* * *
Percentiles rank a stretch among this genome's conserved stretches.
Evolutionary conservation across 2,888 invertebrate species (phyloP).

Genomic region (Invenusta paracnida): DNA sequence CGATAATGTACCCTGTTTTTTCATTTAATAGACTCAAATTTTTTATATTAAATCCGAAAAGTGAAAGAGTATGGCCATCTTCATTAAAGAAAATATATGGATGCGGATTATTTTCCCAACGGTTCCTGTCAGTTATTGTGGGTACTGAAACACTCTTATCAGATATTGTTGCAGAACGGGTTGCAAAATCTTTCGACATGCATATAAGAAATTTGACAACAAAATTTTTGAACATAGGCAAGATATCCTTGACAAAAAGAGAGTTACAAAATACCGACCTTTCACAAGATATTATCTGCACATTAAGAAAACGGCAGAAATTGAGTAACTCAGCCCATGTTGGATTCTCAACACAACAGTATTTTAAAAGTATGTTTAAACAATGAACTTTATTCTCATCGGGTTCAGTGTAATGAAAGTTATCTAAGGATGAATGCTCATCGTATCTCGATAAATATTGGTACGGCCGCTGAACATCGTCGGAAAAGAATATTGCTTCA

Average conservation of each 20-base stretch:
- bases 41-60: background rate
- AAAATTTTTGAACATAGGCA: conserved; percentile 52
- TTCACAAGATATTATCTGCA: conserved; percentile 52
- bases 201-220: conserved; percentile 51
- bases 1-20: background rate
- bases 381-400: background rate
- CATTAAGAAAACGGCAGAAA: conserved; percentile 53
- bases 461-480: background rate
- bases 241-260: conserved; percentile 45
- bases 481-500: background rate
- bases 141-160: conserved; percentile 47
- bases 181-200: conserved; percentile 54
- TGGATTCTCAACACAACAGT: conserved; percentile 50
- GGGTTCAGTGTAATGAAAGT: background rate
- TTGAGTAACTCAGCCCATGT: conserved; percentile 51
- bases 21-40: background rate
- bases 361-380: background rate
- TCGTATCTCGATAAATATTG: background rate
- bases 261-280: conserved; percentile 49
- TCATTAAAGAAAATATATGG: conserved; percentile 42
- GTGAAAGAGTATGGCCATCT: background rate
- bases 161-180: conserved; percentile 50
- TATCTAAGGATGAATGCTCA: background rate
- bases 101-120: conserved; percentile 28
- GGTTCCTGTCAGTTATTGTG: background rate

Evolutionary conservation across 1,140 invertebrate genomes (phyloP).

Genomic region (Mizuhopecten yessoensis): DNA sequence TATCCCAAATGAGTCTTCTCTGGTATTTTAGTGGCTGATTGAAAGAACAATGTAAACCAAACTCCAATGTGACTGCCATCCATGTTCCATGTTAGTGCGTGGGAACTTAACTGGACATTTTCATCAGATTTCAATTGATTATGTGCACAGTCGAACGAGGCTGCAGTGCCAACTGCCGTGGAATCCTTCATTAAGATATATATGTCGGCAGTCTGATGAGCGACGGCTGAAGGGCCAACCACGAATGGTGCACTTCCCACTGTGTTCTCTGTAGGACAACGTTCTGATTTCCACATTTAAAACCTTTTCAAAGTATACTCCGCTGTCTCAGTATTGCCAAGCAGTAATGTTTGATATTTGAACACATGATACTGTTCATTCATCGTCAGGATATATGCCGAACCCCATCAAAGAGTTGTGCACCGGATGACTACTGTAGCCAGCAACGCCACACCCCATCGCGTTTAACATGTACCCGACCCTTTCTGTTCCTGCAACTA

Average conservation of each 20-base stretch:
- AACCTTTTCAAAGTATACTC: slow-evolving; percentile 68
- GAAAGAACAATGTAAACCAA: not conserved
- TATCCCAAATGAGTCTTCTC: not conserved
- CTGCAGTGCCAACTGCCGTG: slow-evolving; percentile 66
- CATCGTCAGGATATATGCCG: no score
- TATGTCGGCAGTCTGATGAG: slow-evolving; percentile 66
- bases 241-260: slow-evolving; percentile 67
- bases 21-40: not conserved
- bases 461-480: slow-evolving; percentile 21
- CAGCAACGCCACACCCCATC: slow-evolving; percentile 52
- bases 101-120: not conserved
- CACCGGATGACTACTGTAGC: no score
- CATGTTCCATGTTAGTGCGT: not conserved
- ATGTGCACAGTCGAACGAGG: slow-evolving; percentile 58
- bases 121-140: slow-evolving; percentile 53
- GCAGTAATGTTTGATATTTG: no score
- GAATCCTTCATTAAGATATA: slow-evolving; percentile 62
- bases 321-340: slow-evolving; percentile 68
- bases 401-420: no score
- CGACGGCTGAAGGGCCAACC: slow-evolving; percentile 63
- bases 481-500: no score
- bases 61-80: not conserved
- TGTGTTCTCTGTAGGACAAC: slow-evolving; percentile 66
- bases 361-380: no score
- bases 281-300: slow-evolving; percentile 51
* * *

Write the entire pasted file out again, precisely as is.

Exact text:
Percentiles rank a stretch among this genome's conserved stretches.
Evolutionary conservation across 2,888 invertebrate species (phyloP).

Genomic region (Invenusta paracnida): DNA sequence CGATAATGTACCCTGTTTTTTCATTTAATAGACTCAAATTTTTTATATTAAATCCGAAAAGTGAAAGAGTATGGCCATCTTCATTAAAGAAAATATATGGATGCGGATTATTTTCCCAACGGTTCCTGTCAGTTATTGTGGGTACTGAAACACTCTTATCAGATATTGTTGCAGAACGGGTTGCAAAATCTTTCGACATGCATATAAGAAATTTGACAACAAAATTTTTGAACATAGGCAAGATATCCTTGACAAAAAGAGAGTTACAAAATACCGACCTTTCACAAGATATTATCTGCACATTAAGAAAACGGCAGAAATTGAGTAACTCAGCCCATGTTGGATTCTCAACACAACAGTATTTTAAAAGTATGTTTAAACAATGAACTTTATTCTCATCGGGTTCAGTGTAATGAAAGTTATCTAAGGATGAATGCTCATCGTATCTCGATAAATATTGGTACGGCCGCTGAACATCGTCGGAAAAGAATATTGCTTCA

Average conservation of each 20-base stretch:
- bases 41-60: background rate
- AAAATTTTTGAACATAGGCA: conserved; percentile 52
- TTCACAAGATATTATCTGCA: conserved; percentile 52
- bases 201-220: conserved; percentile 51
- bases 1-20: background rate
- bases 381-400: background rate
- CATTAAGAAAACGGCAGAAA: conserved; percentile 53
- bases 461-480: background rate
- bases 241-260: conserved; percentile 45
- bases 481-500: background rate
- bases 141-160: conserved; percentile 47
- bases 181-200: conserved; percentile 54
- TGGATTCTCAACACAACAGT: conserved; percentile 50
- GGGTTCAGTGTAATGAAAGT: background rate
- TTGAGTAACTCAGCCCATGT: conserved; percentile 51
- bases 21-40: background rate
- bases 361-380: background rate
- TCGTATCTCGATAAATATTG: background rate
- bases 261-280: conserved; percentile 49
- TCATTAAAGAAAATATATGG: conserved; percentile 42
- GTGAAAGAGTATGGCCATCT: background rate
- bases 161-180: conserved; percentile 50
- TATCTAAGGATGAATGCTCA: background rate
- bases 101-120: conserved; percentile 28
- GGTTCCTGTCAGTTATTGTG: background rate

Evolutionary conservation across 1,140 invertebrate genomes (phyloP).

Genomic region (Mizuhopecten yessoensis): DNA sequence TATCCCAAATGAGTCTTCTCTGGTATTTTAGTGGCTGATTGAAAGAACAATGTAAACCAAACTCCAATGTGACTGCCATCCATGTTCCATGTTAGTGCGTGGGAACTTAACTGGACATTTTCATCAGATTTCAATTGATTATGTGCACAGTCGAACGAGGCTGCAGTGCCAACTGCCGTGGAATCCTTCATTAAGATATATATGTCGGCAGTCTGATGAGCGACGGCTGAAGGGCCAACCACGAATGGTGCACTTCCCACTGTGTTCTCTGTAGGACAACGTTCTGATTTCCACATTTAAAACCTTTTCAAAGTATACTCCGCTGTCTCAGTATTGCCAAGCAGTAATGTTTGATATTTGAACACATGATACTGTTCATTCATCGTCAGGATATATGCCGAACCCCATCAAAGAGTTGTGCACCGGATGACTACTGTAGCCAGCAACGCCACACCCCATCGCGTTTAACATGTACCCGACCCTTTCTGTTCCTGCAACTA

Average conservation of each 20-base stretch:
- AACCTTTTCAAAGTATACTC: slow-evolving; percentile 68
- GAAAGAACAATGTAAACCAA: not conserved
- TATCCCAAATGAGTCTTCTC: not conserved
- CTGCAGTGCCAACTGCCGTG: slow-evolving; percentile 66
- CATCGTCAGGATATATGCCG: no score
- TATGTCGGCAGTCTGATGAG: slow-evolving; percentile 66
- bases 241-260: slow-evolving; percentile 67
- bases 21-40: not conserved
- bases 461-480: slow-evolving; percentile 21
- CAGCAACGCCACACCCCATC: slow-evolving; percentile 52
- bases 101-120: not conserved
- CACCGGATGACTACTGTAGC: no score
- CATGTTCCATGTTAGTGCGT: not conserved
- ATGTGCACAGTCGAACGAGG: slow-evolving; percentile 58
- bases 121-140: slow-evolving; percentile 53
- GCAGTAATGTTTGATATTTG: no score
- GAATCCTTCATTAAGATATA: slow-evolving; percentile 62
- bases 321-340: slow-evolving; percentile 68
- bases 401-420: no score
- CGACGGCTGAAGGGCCAACC: slow-evolving; percentile 63
- bases 481-500: no score
- bases 61-80: not conserved
- TGTGTTCTCTGTAGGACAAC: slow-evolving; percentile 66
- bases 361-380: no score
- bases 281-300: slow-evolving; percentile 51